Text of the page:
[0038] FIG.-26 shows an example of this invention wherein a projection screen (2603) is capable to reduce speckle with at least two layers of diffuser (2604 and 2605).

[0039] FIG.-27 shows another example of this invention wherein a projection screen (2603) is capable to reduce speckle with at least two diffusing surfaces with sandy or embossed surfaces (2704 and 2706).

[0040] FIG.-28 shows another example of this invention wherein a projection screen (2803) is capable to reduce speckle with 4 diffusing surfaces with sandy or embossed surfaces (2803 through 2806).

[0041] FIG.-29 shows another example of this invention wherein a projection Fresnel screen (2903) is capable to reduce speckle with at least two diffusing lasers with particles (2904 and 2905) optically different from base substrates (2906).

[0042] FIG.-30 shows another example of this invention wherein a projection Fresnel screen (3003) is capable to diffuse the incident light with a diffusing laser having particles (3004) optically different from base substrates (3005).

[0043] FIG.-31 shows another example of this invention wherein a projection Fresnel screen (3103) is capable to reduce speckle by diffusing the incident light with at least two diffusing lasers having particles (3104) optically different from base substrates (3105).

[0044] FIG.-32 shows another example of this invention wherein a projection lenticular screen (3204) is capable to reduce speckle by diffusing the incident light with embedded particles optically different from base substrates.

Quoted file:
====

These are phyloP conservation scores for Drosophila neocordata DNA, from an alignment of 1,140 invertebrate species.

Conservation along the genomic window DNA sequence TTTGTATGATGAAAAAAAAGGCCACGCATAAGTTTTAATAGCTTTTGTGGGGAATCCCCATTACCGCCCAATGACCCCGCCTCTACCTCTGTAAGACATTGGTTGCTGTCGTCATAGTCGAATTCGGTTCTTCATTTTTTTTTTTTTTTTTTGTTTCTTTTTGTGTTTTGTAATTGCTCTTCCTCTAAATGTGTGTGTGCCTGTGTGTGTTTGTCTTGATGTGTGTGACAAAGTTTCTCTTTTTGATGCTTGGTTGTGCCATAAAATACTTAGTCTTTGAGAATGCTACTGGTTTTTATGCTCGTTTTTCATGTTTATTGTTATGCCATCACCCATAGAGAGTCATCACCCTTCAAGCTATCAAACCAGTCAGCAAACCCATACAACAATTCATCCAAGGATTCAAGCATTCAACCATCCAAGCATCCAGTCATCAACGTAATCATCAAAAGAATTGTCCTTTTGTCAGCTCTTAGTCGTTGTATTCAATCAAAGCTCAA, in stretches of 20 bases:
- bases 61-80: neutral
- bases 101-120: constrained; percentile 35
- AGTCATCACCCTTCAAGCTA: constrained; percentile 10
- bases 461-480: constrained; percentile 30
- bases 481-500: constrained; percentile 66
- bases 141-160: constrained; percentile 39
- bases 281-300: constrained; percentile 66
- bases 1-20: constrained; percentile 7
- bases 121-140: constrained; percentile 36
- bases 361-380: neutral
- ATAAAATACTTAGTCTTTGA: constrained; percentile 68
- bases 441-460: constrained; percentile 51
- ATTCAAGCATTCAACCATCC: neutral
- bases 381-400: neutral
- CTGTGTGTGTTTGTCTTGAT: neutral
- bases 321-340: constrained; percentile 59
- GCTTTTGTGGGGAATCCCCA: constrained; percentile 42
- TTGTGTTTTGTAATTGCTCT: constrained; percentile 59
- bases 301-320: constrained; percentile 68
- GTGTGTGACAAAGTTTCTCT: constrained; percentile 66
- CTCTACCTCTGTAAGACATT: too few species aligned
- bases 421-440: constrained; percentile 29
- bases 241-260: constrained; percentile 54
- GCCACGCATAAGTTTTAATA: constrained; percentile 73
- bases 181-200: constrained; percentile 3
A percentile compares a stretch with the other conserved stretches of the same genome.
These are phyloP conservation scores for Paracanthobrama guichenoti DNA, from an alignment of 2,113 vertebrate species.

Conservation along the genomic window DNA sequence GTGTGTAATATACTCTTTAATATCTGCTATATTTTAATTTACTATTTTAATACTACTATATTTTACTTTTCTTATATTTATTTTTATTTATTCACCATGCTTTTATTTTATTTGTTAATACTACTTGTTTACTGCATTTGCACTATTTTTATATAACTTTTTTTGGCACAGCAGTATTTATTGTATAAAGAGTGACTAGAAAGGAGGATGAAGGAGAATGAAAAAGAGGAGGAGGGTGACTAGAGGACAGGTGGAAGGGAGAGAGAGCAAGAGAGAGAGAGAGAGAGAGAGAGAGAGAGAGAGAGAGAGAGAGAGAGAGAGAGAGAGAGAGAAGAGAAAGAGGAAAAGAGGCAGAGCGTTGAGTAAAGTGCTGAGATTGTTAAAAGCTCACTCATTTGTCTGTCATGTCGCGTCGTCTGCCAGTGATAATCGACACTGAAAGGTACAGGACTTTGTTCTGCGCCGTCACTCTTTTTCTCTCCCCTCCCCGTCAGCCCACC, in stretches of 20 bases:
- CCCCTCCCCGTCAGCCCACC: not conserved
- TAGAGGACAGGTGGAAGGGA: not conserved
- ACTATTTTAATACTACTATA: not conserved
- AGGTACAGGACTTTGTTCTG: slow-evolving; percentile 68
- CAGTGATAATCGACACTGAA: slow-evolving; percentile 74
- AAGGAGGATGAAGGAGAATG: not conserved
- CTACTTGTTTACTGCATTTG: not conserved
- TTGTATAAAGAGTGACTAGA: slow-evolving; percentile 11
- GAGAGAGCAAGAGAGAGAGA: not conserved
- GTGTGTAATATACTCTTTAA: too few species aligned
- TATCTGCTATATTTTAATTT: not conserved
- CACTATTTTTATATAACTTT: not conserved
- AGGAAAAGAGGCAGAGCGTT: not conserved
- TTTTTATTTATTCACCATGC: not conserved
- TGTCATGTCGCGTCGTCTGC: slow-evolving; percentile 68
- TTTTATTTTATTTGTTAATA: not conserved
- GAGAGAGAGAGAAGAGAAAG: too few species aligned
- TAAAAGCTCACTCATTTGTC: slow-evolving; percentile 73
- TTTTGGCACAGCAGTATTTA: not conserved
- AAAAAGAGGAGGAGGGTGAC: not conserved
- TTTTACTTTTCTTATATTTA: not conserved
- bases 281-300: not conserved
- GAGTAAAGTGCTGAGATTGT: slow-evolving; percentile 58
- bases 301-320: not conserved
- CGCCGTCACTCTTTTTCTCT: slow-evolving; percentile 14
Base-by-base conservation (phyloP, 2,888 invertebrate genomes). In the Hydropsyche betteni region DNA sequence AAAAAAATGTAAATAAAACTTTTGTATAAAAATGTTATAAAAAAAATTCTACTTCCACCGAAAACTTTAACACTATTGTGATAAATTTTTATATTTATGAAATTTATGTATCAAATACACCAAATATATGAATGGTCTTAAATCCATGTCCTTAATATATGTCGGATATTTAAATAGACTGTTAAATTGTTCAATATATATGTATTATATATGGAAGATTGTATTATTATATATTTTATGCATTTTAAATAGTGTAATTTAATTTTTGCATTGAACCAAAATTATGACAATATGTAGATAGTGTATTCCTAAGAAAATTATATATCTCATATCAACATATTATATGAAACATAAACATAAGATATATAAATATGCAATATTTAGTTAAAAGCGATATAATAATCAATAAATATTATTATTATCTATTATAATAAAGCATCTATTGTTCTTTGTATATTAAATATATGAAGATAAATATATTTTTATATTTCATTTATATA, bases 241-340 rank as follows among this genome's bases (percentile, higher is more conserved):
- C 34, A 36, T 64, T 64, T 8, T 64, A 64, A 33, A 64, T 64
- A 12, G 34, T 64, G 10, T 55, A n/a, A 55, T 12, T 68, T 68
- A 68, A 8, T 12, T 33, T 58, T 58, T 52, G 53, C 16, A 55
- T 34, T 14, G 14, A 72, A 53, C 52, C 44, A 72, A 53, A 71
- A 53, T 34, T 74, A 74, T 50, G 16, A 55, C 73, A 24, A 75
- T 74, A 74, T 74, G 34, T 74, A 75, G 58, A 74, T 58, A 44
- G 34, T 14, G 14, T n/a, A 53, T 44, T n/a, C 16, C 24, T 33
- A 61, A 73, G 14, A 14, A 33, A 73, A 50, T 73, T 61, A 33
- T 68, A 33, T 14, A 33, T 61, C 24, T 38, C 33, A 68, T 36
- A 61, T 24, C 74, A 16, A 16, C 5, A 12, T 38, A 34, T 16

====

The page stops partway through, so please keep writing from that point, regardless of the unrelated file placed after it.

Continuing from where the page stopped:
[0045] FIG.-33 shows another example of this invention wherein a projection lenticular screen (3304) is capable to reduce speckle with coated diffusing material (3309 and 3311) on the surface of Fresnel lens.

[0046] FIG.-34 shows another example of this invention wherein a projection lenticular screen (3403) is capable to reduce speckle with coated diffusing material (3411) within grooves or holes on the surface.

[0047] FIG.-35 shows another example of this invention wherein a reflective projection Fresnel screen (3503) is capable to reduce speckle with coated diffusing material (3504).

[0048] FIG.-36 shows another example of this invention wherein a reflective projection Fresnel screen (3603) is capable to reduce speckle with two layers (3604 and 3609) of coated diffusing material.

[0049] FIG.-37 shows another example of this invention wherein a reflective projection Fresnel screen (3703) is capable to reduce speckle with two flat layers (3704 and 3705) of coated diffusing material.

[0050] FIG.-38 shows another example of this invention wherein a reflective projection Fresnel screen (3803) is capable to reduce speckle with four coarse surfaces (3804, 3805, 3806 and 3810).

[0051] FIG.-39 shows another example of this invention wherein a reflective projection Fresnel screen (3903) is capable to diffuse light with a coarse surface (3904) on the surface of Fresnel grooves.